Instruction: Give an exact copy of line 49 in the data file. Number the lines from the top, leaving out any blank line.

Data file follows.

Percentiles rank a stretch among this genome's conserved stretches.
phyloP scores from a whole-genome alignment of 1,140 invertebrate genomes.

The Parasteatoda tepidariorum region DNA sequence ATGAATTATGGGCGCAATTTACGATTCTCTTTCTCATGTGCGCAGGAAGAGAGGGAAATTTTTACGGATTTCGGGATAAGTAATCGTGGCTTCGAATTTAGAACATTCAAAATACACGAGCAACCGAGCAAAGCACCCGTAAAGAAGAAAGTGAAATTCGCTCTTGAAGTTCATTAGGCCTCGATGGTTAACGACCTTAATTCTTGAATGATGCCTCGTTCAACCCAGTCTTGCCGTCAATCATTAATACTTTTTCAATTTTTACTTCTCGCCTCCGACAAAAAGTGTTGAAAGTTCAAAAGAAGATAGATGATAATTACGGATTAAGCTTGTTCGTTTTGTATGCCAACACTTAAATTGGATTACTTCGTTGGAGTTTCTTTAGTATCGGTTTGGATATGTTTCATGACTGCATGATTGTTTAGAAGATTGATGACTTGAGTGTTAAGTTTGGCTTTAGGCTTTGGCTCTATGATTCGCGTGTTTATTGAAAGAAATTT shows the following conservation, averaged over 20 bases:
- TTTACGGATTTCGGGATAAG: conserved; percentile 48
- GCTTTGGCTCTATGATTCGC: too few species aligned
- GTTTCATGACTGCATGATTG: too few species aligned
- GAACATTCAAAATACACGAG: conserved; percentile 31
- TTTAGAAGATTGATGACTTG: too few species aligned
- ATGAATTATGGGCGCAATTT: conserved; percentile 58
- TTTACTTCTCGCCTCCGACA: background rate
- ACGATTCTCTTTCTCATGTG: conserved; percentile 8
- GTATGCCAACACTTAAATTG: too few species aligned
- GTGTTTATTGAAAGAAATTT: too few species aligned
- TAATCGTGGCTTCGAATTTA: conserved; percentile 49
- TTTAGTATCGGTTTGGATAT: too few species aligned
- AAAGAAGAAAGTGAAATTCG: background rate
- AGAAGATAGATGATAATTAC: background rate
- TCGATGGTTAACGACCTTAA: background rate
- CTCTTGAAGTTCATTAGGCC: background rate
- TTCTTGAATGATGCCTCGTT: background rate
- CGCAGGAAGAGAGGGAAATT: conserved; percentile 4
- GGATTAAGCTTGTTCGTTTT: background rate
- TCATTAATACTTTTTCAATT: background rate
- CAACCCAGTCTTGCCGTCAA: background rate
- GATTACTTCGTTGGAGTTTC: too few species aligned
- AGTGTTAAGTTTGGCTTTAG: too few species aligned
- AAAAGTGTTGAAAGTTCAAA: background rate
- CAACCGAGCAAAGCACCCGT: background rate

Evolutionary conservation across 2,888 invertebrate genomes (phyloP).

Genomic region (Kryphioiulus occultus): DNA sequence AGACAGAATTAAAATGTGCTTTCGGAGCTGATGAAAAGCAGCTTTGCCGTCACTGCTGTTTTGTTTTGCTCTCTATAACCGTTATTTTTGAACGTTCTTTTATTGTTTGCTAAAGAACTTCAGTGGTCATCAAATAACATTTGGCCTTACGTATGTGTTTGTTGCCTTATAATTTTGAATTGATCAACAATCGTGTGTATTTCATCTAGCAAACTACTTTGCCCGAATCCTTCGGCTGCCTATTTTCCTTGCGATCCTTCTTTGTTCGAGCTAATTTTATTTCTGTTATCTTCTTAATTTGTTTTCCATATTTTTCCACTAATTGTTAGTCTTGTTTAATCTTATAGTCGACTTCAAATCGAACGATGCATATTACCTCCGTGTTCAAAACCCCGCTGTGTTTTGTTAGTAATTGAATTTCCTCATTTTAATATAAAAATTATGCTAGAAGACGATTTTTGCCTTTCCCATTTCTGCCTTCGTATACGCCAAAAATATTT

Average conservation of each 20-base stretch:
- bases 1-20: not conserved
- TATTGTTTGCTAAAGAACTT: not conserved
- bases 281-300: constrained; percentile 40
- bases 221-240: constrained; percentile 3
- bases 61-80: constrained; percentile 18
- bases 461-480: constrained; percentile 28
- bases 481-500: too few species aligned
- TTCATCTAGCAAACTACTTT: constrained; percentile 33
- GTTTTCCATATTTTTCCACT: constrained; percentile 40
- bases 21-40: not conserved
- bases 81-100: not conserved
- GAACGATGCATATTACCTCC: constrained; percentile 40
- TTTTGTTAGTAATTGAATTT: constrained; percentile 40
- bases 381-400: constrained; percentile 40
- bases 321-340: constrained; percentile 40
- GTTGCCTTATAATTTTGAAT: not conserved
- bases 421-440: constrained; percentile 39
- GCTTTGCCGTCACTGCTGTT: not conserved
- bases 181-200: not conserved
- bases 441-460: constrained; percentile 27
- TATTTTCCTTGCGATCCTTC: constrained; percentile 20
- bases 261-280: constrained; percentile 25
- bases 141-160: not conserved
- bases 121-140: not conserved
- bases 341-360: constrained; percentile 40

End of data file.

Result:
- GCTTTGCCGTCACTGCTGTT: not conserved